for National Geographic News
Bumblebees prefer their food warm and learn to locate hotter flowers using color as a cue, scientists say.
The findings may have broad implications for the evolution of flowering plants.
To attract insect pollinators, flowers offer a nutritious reward of nectar and pollen. Now biologists say many flowers may encourage visits by offering a "heat reward" as well.
By consuming warmer nectar, bees may save energy they would otherwise have to spend maintaining their own body temperature.
"Bees can raise their body temperature to above 37 degrees Celsius [98.6 degrees Fahrenheit], even if it is just a few degrees above zero outside," said Lars Chittka of Queen Mary College, University of London.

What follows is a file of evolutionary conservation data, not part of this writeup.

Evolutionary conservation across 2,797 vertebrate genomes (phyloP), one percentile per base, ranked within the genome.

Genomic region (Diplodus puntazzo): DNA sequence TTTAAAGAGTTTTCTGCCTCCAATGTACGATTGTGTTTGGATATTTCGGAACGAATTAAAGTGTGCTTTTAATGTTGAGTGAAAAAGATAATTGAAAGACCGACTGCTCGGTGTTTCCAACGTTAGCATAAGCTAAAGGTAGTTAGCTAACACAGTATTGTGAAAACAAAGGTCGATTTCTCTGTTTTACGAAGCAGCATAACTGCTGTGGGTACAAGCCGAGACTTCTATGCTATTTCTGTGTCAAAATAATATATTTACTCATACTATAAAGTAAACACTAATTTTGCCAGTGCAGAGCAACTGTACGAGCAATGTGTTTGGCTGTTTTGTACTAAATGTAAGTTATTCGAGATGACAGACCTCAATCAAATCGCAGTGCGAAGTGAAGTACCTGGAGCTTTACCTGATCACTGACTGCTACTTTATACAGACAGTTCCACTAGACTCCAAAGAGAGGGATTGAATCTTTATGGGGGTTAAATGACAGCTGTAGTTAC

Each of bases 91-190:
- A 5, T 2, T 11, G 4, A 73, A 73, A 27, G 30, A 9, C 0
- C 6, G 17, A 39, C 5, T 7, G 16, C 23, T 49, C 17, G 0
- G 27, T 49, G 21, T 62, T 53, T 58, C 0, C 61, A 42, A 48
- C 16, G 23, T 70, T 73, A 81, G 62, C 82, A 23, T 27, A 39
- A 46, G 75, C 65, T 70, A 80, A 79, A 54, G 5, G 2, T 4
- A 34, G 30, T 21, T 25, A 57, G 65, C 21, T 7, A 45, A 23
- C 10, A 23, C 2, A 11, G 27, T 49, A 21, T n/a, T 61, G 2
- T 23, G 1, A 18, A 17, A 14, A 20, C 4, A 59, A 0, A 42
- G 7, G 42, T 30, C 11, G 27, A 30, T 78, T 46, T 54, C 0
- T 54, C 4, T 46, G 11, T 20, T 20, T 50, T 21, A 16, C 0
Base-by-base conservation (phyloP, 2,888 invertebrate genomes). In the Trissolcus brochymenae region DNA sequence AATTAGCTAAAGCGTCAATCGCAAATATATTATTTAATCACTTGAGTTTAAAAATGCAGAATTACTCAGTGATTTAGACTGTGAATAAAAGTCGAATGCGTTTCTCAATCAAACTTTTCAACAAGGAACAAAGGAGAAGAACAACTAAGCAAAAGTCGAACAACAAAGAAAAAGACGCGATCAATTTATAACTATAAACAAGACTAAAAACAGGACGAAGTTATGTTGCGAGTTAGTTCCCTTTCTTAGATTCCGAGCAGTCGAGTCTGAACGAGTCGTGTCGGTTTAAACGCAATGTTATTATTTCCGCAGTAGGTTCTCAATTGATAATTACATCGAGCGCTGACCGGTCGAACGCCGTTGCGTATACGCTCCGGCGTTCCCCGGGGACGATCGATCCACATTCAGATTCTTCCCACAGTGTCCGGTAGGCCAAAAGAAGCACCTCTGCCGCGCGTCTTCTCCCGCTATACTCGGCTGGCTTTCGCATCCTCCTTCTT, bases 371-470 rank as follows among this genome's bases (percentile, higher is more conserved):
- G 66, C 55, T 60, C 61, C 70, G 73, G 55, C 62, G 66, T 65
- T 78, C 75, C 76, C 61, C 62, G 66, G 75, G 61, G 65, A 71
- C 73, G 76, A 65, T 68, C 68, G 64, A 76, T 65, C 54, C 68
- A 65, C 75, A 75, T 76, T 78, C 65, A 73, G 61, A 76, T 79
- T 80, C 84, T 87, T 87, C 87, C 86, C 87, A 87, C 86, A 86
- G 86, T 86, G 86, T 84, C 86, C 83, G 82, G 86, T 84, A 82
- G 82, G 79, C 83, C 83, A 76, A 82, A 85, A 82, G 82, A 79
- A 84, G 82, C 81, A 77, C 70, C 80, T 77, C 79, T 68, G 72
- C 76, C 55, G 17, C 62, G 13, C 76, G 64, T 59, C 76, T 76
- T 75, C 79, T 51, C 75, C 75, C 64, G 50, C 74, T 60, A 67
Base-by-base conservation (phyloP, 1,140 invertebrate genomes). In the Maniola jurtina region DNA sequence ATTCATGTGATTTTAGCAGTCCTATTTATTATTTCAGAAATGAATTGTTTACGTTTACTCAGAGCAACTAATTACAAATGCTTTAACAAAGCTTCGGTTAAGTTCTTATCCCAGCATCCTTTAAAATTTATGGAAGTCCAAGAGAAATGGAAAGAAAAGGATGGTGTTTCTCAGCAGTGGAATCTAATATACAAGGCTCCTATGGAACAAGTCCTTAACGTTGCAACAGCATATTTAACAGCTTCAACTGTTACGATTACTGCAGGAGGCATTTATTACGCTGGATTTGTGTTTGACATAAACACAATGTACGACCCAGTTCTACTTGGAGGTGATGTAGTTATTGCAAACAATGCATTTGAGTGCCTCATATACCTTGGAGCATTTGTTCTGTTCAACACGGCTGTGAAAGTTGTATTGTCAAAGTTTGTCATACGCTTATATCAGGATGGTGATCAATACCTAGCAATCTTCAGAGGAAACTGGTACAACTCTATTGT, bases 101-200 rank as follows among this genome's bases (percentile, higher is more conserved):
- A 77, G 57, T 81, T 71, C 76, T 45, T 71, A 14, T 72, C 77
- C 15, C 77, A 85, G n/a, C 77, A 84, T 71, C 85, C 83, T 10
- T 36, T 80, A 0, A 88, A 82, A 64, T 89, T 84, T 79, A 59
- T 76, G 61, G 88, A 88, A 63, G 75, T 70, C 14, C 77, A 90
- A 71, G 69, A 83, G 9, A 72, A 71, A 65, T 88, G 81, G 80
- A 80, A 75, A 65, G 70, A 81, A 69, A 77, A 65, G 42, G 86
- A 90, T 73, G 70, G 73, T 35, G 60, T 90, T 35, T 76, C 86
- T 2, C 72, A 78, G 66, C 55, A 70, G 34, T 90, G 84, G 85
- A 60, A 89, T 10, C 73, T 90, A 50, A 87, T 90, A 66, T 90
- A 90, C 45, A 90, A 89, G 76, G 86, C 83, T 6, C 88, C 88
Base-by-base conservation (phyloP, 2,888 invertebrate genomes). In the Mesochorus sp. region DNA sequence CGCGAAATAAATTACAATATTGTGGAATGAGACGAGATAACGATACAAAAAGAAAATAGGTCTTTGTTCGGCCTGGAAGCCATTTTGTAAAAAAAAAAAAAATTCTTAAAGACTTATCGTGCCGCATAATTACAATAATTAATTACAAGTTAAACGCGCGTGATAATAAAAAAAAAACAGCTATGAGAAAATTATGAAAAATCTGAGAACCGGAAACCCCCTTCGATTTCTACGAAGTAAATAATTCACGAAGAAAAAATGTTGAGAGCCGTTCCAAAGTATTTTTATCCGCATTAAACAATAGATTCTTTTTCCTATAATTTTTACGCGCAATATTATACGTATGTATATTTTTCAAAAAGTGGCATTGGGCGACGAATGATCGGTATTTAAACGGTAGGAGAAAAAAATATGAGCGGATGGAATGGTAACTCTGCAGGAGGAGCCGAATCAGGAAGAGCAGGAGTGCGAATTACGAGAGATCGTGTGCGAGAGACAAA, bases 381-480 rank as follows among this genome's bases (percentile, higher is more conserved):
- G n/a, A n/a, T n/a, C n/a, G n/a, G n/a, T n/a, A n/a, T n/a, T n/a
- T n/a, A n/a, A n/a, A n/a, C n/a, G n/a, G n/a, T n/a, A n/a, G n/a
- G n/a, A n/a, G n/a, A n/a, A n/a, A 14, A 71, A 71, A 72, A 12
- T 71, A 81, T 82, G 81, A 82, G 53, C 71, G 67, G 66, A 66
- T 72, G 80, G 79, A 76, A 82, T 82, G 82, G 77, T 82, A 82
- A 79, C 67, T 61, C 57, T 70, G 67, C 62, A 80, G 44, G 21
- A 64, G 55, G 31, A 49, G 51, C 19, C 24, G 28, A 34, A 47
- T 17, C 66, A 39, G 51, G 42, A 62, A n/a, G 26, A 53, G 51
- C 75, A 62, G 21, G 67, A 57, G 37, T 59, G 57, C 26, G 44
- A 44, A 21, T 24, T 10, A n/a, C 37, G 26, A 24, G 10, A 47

"But this is costly, so collecting warm nectar is a clever idea."
Many flowering plants have features that allow them to increase the temperature of their flowers.
The scientists suggest that providing hot meals might be a shrewd evolutionary adaptation for plants, whose own reproduction depends on attracting pollinators.
The research will appear in tomorrow's issue of the journal Nature.
(Related story: "Buzz Kill: Wild Bees and Flowers Disappearing, Study Says" [July 21, 2006].)
Previous work has shown that some insects are attracted to warmer plants. In tropical rain forests, for example, scarab beetles spend much of their time deep inside flowers capable of generating heat through chemical reactions.
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